Chemists often use the Clausius-Clapeyron equation to estimate the vapor pressures of pure liquids or solids:
ln (P/P°) = | H R |
( |
1 T° |
- |
1 T |
) |
where P is the vapor pressure, P° is a vapor pressure at a known temperature T°, H is an enthalpy of vaporization if the substance is a liquid or an enthalpy of sublimation if it's a solid, R is the ideal gas law constant,
and T is the temperature (in kelvins).
The equation is easily derived from first principles. Several approximations are made to simplify the form of the equation:
- The change in volume that accompanies evaporation or sublimation is assumed to be equal to the volume of the vapor produced.
This is a good assumption at moderate or low pressures. For example, water is about 1000 times more dense than its
vapor around room temperature and pressure, so the volume change for complete evaporation of water equals the volume of vapor porduced to about three significant figures.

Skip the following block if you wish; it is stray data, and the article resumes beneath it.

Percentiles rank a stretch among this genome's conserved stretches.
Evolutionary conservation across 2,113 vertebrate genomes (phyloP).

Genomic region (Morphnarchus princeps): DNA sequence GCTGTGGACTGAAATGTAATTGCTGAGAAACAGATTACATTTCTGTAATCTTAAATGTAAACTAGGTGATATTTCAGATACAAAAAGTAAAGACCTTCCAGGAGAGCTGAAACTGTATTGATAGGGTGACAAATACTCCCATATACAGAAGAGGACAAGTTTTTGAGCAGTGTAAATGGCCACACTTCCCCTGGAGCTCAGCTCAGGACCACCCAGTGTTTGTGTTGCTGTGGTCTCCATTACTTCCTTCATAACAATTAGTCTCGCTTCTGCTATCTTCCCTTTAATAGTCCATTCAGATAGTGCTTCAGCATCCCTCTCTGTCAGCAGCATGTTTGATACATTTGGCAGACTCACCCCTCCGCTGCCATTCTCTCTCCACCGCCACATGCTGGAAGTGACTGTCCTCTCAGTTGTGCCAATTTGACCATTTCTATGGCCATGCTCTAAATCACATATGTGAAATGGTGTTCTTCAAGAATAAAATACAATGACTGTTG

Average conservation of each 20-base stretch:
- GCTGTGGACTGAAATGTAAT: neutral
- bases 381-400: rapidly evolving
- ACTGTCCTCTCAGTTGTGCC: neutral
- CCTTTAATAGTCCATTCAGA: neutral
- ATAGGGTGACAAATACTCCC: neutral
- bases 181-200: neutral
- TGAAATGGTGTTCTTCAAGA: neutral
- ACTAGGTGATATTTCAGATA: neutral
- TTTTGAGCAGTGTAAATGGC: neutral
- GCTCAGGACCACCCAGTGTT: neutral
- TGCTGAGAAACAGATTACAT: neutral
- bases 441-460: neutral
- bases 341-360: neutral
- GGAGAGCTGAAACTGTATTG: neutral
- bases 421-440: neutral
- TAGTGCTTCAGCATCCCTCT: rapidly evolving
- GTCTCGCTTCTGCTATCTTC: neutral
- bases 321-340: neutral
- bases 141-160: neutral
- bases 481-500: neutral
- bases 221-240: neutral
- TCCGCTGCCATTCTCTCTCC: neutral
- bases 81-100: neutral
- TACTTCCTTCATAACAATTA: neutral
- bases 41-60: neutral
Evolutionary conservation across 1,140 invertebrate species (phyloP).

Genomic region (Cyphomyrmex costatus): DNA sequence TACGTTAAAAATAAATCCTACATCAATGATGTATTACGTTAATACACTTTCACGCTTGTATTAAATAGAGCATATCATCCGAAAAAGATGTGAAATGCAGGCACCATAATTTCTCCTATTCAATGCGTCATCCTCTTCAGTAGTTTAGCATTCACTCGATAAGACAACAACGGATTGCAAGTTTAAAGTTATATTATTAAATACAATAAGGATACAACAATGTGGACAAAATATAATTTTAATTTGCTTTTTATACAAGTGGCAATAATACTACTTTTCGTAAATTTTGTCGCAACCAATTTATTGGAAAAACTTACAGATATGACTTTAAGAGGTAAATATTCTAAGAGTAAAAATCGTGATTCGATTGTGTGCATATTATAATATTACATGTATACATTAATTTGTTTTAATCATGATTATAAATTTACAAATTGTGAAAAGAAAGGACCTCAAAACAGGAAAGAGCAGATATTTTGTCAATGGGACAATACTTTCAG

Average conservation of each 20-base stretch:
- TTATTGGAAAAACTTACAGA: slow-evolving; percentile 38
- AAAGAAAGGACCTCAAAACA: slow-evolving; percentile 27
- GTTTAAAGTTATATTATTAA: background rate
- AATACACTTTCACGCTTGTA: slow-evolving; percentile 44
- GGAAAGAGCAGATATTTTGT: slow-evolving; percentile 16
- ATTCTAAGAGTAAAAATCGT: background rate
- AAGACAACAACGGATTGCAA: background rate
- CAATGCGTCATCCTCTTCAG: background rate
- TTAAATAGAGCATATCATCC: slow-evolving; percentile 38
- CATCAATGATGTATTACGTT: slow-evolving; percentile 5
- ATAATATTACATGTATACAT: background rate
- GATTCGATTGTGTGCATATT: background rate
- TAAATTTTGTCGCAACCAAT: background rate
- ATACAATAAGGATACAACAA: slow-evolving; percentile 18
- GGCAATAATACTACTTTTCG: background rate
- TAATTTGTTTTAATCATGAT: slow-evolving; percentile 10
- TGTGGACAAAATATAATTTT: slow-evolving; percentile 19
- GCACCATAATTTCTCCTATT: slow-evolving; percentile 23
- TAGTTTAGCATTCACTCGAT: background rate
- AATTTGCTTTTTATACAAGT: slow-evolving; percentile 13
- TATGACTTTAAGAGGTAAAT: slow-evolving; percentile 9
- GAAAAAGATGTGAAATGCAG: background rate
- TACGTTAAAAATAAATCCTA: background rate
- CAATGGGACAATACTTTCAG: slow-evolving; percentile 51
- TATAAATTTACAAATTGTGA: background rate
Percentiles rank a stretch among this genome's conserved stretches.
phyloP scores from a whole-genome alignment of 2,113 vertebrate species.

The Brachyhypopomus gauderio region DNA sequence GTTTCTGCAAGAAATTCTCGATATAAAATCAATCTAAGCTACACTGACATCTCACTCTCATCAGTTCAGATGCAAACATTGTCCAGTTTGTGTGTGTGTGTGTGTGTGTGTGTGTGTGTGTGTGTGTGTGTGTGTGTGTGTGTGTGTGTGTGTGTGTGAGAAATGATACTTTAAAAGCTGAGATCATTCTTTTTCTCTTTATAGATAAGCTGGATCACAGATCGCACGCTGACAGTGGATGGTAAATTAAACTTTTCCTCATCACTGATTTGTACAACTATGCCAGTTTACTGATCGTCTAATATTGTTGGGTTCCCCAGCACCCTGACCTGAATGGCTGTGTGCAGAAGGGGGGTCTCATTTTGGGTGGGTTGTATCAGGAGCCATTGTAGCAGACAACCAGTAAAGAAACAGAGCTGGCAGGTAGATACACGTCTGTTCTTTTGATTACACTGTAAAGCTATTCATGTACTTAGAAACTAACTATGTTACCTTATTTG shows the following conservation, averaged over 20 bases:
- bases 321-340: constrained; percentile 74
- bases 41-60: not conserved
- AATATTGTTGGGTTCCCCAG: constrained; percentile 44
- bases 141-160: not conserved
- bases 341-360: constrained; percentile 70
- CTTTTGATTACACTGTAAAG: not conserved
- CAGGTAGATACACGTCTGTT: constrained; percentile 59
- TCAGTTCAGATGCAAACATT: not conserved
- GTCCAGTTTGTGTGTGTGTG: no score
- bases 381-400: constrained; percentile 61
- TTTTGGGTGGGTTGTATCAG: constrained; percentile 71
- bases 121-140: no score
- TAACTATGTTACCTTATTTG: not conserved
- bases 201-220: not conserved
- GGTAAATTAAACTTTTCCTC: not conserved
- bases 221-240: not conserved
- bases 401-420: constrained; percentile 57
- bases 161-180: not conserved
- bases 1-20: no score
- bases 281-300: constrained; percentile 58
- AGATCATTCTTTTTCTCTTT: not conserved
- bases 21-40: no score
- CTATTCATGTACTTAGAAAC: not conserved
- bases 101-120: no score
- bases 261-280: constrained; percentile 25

- The enthalpy of vaporization (or sublimation) is assumed to be constant over the temperature range of interest.
This is never really true, but changes in these H's are very small at low and moderate pressures. As one approaches the critical point, this assumption will fail completely.
- The vapor is assumed to be an ideal gas. Again, this is a good assumption at moderate pressures for most substances.
- The external pressure doesn't affect the vapor pressure. There is a slight dependence on external pressure.
Several of the assumptions fail at high pressure and near the critical point, and under those conditions the Clausius-Clapeyron equation will give inaccurate results.
Chemists still like to use the equation because it's good enough in most applications and because it's easy to derive and justify theoretically.
Chemical engineers often use the more accurate Antoine equation to predict vapor pressures.
Author: Fred Senese senese@antoine.frostburg.edu